In 1968, Avco Embassy launched Avco Embassy Television, which was sold to Multimedia, Inc. in 1976, becoming Multimedia Entertainment; that first television division has since been folded into what is now known as NBCUniversal Television Distribution, even though another company now owns television rights to the Embassy library.

In 1969 the company bought out Mike Nichols production company and signed him to make two movies.[5]

The company became less successful in the 1970s and in 1973 recorded a loss of $8.1 million. In 1972 the company had begun winding back on production and by 1975 had stopped making movies.[6] Levine resigned in mid 1974 to re-enter independent production.[7]

Robert Rehme years[edit]

In late 1977 Avco Embassy announced its intention to resume production. In 1978, Robert Rehme was appointed President and Chief Operating Officer and he convinced the company to give him $5 million for a production fund. Under his stewardship, Avco Embassy concentrated on lower budgeted genre films, six of which were successful and became classics: The Manitou (1978), Phantasm (1979), The Fog (1980), Scanners (1981), Time Bandits (1981) and The Howling (1981). They benefited in part from the fact that American International Pictures recently left the exploitation field, lessening competition in this area. Rehme left the company in 1981, having seen it increase its revenue from $20 million to $90 million.[8][9]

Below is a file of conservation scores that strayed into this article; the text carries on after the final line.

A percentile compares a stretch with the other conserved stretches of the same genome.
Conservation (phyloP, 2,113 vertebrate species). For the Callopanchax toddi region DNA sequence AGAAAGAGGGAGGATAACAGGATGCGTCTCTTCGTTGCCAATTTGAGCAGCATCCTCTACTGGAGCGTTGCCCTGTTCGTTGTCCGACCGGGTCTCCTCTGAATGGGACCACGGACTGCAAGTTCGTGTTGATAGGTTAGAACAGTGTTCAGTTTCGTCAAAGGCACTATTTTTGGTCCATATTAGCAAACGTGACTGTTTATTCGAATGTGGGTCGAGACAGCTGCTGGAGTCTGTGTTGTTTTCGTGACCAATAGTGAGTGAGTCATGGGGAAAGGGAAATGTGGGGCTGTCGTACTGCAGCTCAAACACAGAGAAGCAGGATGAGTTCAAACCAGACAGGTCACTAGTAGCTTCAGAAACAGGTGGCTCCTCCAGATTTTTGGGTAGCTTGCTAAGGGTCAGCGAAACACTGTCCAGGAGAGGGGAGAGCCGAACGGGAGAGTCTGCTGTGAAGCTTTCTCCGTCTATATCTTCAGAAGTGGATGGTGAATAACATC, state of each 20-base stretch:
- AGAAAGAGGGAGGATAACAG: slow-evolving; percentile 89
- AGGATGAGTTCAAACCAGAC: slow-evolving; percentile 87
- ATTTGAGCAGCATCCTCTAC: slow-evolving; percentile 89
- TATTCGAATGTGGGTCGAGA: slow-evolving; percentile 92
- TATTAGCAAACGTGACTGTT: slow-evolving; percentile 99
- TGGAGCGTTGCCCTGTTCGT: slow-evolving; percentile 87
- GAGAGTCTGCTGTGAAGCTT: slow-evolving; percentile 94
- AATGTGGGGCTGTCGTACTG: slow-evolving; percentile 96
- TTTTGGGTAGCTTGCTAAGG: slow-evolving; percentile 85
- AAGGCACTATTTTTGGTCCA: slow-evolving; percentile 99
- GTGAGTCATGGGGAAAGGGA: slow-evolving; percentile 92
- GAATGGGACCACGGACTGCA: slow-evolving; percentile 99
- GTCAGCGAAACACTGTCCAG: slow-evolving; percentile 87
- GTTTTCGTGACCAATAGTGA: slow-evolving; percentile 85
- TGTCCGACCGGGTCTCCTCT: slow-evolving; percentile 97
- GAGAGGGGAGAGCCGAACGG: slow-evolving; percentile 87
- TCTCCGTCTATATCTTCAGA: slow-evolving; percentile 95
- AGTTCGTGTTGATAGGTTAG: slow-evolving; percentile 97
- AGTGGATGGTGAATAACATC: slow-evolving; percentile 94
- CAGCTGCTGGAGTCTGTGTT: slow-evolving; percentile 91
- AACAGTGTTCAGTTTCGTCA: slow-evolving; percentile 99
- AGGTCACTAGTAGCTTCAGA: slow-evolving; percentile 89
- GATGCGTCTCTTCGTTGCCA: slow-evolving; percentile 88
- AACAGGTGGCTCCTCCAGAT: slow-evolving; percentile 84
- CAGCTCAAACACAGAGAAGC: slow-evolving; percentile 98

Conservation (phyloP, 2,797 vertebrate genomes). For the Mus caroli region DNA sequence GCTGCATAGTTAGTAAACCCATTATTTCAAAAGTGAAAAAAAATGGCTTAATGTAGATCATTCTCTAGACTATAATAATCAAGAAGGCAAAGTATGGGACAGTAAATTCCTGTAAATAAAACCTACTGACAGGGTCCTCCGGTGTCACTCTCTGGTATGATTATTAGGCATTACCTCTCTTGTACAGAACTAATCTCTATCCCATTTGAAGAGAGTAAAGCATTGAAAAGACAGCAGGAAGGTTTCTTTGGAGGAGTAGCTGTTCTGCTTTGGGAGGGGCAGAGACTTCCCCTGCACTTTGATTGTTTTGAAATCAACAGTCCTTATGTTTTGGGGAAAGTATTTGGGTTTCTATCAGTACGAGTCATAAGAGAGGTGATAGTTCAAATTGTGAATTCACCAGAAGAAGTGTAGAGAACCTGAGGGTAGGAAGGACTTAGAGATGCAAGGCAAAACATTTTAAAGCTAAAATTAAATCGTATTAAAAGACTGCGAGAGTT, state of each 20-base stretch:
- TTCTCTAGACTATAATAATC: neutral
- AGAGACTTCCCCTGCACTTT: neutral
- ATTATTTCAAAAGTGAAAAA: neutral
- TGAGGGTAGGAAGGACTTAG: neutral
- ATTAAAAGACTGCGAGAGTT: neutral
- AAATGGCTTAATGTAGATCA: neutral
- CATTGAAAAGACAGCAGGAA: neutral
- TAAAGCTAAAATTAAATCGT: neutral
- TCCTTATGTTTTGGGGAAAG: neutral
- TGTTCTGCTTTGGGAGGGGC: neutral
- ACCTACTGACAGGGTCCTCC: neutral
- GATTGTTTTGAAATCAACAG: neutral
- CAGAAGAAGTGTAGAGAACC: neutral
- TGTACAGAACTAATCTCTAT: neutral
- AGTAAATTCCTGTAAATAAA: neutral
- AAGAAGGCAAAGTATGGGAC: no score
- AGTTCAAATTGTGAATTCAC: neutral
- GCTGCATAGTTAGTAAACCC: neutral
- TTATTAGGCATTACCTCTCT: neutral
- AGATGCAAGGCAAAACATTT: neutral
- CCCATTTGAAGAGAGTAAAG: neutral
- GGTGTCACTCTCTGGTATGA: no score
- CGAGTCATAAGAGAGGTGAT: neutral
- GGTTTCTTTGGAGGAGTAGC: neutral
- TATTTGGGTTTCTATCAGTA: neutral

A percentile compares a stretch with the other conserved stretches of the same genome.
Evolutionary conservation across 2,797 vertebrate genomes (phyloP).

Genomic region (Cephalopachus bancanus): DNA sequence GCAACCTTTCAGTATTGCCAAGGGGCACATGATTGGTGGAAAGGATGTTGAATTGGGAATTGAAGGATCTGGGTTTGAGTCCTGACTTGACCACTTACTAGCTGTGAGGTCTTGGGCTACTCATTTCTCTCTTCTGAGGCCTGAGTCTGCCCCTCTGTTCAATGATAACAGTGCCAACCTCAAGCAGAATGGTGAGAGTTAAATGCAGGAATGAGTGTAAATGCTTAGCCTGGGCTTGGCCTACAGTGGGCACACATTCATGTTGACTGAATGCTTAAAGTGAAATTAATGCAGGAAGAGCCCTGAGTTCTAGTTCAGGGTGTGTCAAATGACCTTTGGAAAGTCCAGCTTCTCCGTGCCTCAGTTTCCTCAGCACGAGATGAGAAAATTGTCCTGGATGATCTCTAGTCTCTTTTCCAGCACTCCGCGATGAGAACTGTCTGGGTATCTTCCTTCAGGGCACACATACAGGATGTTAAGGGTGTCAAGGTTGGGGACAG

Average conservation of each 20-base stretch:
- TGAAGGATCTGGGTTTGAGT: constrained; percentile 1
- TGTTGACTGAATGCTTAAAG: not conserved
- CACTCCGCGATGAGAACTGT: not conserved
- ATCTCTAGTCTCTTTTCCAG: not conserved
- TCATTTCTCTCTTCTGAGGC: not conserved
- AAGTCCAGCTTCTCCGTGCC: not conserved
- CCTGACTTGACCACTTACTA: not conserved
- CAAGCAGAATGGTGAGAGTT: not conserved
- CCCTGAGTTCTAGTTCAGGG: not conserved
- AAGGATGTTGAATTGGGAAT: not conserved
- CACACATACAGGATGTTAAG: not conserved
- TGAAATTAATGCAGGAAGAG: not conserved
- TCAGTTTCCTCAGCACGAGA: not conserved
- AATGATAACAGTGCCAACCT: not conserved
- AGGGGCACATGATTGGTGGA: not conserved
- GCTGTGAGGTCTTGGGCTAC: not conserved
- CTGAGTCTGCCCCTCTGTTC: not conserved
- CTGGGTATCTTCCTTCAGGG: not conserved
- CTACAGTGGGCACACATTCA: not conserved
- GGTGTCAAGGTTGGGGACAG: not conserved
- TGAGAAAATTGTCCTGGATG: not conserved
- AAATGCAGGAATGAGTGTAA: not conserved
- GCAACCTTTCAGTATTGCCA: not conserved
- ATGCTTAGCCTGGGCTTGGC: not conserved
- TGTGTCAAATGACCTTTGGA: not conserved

In 1981 Tom Laughlin offered to buy the company for $24 million but withdrew his offer.[3]

Norman Lear and Jerry Perenchio[edit]

In January 1982, television producer Norman Lear and his partner Jerry Perenchio bought the studio for $25 million,[8] dropping off the name "Avco" and changed the name of their own TV company T.A.T. Communications to Embassy Television and T.A.T. Communications Company to Embassy Communications, Inc. The company was already producing such network hits as The Jeffersons, One Day at a Time, and The Facts of Life, and by Tandem, Diff'rent Strokes and Archie Bunker's Place. During this period, they launched Silver Spoons, Square Pegs, Who's the Boss?, and Gloria.